Ed. The very same Ed that Molly fell in love with at a party when they were teenagers, underneath a star-filled sky. Then life took them in very different directions. They could only ever be friends.

Suddenly Molly starts to question every decision she’s ever made. What if they could turn back the clock? Back to the very beginning. When the only certainty they shared was each other.

I read Ella’s debut ‘Pieces Of You’ and fell in love with her writing and ‘The Years Of Loving You’ sounds like another addictive read from the female author.

You can pre-order The Years of Loving You from Amazon and will be available to buy from good bookshops from 19th November 2015.

Abby Clements Reveals New Book – The Winter Wedding

The Winter Wedding

Abby Clements is treating us to a second book this year with her Winter themed novel, ‘The Winter Wedding’.

The story of ‘The Winter Wedding’ is –

Meet Hazel, the accidental wedding planner. She thinks she’s just helping her sister Lila with cakes and décor for her big day, but the magical wedding she creates means other couples are soon clamouring for her to plan for them too. Before she knows it she’s promised lawyers Gemma and Eliot a snow-covered castle in the Scottish Highlands, and laidback couple Josh and Sarah a bohemian beach wedding in a Caribbean paradise. But as weather, in-laws and wilful brides conspire against her, can Hazel get two very different couples to walk up two very different aisles to say ‘I do’? And will she find her own happy ending if she does?

With a pretty cover, this book sounds like a pretty story.

You can pre-order The Winter Wedding and will be available to buy from good bookshops from

I Knew You Were Trouble By Paige Toon

 I Knew You Were TroublePaige is back with her second Young Adult book and just like her debut, ‘The Accidental Life Of Jessie Jefferson’, ‘I Knew You Were Trouble’ is a sexy and fast paced read that was impossible to put down.

Life as the undercover daughter of a rock god isn’t going to be easy. How will Jessie adjust to her old boring life again after spending her summer living it up with her dad in LA? With tough decisions ahead (and not just choosing between two hot boys), can she cope juggling her two very different lives? Summer may be over, but Jessie’s story is just beginning…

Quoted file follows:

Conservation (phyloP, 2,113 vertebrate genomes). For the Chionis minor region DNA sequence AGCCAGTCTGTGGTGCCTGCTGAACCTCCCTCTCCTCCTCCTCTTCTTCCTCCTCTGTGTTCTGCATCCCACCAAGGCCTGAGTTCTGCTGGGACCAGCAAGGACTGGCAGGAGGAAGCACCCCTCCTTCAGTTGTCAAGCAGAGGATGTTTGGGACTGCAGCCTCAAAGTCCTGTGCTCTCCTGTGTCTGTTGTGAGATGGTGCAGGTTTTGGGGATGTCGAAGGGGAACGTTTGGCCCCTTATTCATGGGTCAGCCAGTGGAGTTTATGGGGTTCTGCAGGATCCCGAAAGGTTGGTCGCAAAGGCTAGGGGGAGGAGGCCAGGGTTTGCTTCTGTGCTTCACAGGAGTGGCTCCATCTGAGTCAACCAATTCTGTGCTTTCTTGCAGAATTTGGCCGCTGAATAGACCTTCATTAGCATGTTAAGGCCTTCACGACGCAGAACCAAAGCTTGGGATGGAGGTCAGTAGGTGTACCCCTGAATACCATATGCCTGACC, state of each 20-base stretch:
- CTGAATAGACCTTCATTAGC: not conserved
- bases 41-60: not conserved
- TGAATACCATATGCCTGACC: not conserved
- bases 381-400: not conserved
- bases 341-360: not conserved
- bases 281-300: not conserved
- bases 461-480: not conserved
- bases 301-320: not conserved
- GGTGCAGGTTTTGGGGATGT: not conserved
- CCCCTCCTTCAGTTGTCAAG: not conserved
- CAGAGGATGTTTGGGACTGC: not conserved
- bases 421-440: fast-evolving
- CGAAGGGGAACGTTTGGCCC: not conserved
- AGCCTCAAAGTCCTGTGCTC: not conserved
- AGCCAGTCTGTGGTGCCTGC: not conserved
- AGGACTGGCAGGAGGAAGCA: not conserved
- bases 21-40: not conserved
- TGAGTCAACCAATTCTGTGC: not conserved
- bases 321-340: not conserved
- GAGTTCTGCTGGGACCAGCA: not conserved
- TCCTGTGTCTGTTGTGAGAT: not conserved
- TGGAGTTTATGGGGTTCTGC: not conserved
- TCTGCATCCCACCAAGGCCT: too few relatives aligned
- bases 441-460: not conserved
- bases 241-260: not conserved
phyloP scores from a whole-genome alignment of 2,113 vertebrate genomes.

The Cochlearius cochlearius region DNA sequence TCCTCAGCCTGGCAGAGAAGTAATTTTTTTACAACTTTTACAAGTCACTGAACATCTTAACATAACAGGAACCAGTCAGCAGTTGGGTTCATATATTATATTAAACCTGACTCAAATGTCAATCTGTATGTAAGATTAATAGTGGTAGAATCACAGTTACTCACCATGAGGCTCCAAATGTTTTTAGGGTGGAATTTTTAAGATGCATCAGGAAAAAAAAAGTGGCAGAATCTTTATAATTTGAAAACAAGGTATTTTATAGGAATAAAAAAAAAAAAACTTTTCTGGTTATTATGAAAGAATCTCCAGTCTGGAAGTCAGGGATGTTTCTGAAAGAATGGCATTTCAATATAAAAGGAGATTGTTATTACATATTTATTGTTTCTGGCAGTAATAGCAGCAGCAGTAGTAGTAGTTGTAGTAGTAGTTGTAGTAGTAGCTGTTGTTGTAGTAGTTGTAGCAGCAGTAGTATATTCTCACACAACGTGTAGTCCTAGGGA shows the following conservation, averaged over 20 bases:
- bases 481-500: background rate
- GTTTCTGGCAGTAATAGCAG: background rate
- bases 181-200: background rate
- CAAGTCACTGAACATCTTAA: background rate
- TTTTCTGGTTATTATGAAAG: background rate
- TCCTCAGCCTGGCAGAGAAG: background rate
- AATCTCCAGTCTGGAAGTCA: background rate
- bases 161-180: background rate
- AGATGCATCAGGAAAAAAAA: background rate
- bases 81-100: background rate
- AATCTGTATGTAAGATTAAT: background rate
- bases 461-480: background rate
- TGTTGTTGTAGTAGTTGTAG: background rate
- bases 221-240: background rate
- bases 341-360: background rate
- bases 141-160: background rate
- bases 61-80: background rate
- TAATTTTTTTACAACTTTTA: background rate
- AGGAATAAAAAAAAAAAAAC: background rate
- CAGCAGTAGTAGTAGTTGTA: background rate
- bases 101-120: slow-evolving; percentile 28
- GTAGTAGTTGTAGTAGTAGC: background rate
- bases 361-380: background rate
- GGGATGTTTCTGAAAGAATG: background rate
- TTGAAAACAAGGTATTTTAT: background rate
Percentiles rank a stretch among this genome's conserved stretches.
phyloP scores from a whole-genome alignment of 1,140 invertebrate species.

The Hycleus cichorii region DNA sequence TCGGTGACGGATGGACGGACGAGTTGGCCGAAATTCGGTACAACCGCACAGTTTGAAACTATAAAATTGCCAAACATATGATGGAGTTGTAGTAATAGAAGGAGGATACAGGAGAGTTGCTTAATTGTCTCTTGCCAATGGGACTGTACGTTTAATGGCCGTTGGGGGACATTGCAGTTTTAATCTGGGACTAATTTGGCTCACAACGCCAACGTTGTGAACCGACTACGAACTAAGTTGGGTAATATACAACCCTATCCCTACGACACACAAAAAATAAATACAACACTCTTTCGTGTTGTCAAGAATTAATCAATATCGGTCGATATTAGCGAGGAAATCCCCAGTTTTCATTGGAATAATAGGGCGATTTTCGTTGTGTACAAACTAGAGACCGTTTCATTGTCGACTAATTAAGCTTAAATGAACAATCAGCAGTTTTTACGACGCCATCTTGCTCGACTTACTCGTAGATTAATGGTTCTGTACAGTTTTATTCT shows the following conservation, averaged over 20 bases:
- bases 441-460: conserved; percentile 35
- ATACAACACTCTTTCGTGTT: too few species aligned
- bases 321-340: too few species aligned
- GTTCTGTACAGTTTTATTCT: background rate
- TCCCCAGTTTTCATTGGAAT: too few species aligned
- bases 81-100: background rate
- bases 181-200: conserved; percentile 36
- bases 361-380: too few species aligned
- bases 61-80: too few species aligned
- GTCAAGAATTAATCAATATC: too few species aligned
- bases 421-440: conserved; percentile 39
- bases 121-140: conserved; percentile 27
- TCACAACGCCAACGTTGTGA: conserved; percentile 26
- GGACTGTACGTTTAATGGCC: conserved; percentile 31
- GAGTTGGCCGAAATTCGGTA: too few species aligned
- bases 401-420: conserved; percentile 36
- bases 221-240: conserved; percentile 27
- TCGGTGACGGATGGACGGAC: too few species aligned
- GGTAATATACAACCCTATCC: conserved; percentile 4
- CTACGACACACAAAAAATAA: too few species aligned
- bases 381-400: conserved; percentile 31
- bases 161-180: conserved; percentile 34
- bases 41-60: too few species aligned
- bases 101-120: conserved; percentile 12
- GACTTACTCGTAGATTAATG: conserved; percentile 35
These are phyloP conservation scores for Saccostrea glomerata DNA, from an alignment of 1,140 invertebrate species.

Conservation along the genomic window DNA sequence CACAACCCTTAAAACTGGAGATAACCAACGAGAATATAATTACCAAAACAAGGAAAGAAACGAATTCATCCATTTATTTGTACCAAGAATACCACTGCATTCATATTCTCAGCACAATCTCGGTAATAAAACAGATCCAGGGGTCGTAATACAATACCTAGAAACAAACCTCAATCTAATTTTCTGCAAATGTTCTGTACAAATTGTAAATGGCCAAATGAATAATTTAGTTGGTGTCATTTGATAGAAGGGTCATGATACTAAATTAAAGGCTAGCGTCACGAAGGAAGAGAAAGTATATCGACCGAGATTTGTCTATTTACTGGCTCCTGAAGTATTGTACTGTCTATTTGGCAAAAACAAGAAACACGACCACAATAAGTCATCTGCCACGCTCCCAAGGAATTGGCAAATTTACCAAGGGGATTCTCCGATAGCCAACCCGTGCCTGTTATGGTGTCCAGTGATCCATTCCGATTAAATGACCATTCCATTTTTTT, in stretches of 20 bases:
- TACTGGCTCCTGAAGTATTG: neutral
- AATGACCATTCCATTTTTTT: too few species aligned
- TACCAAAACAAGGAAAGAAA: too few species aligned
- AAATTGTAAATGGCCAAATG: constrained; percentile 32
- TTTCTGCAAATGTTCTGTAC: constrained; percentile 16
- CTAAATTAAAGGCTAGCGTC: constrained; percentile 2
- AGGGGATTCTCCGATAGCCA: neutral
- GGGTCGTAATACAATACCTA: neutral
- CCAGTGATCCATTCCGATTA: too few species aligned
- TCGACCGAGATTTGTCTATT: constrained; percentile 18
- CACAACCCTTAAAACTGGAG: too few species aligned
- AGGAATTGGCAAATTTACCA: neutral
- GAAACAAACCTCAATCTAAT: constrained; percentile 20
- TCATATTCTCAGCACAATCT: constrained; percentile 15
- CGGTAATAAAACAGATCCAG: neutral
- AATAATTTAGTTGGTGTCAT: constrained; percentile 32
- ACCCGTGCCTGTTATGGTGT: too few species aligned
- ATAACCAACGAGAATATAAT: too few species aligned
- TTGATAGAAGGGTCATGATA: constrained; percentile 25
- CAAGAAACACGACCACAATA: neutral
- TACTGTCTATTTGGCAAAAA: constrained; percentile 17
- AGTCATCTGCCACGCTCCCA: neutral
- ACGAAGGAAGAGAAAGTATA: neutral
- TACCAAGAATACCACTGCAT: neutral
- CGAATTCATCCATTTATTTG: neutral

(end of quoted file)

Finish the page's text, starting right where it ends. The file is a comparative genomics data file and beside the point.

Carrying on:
In the first book of the series, we met Jessie Jefferson, a troubled and angry, young woman who is heartbroken after her mother is tragically killed in an accident on her birthday. Heartbroken and alone, she finds out her real father is Johnny Jefferson, a rockstar heart throb who has featured in many of Paige’s adult books. Now suddenly thrown into the spotlight, Jessie finds herself embroiled in the intense world of celebrities and paparazzi.

In the second book, Jessie finds herself back in dismal England, having left the luxury of Los Angles behind, she finds it hard to adjust to the quiet life, without her new family around her. But then, Tom catches her eye and they begin a sweet relationship, until her cover is blown and she has to return to Los Angles, to be safe with Johnny. Jessie loves being with Johnny, he offers her a secure life and the family that she always dreamt, particularly with her new younger and adorable brothers Barney and Phoenix. As she adjusts to her new life, Jessie finds herself once again attracted to Jack, the handsome and rugged guitarist from upcoming band, All Hype. Whilst she enjoys her new found attention and life, Jessie often feels guilt for the life she left behind.

I love Jessie, she’s an awesome young woman, strong and inspirational, with her fiery attitude, her life is far from dull, constantly being introduced to new opportunities and exciting and sexy men.

Written in Paige’s refreshing and laid back style and with a beautiful cover, this book is filled with fun and relatable characters that I’ve loved over the years, including the welcome return of the rugged Johnny and sweet Meg. ‘I Knew You Were Trouble’ is packed with sass, fun and an intriguing storyline making this book the perfect escapism read, ideal for any age.

You can buy I Knew You Were Trouble: A Jessie Jefferson Novel from Amazon and is available to buy from good bookshops.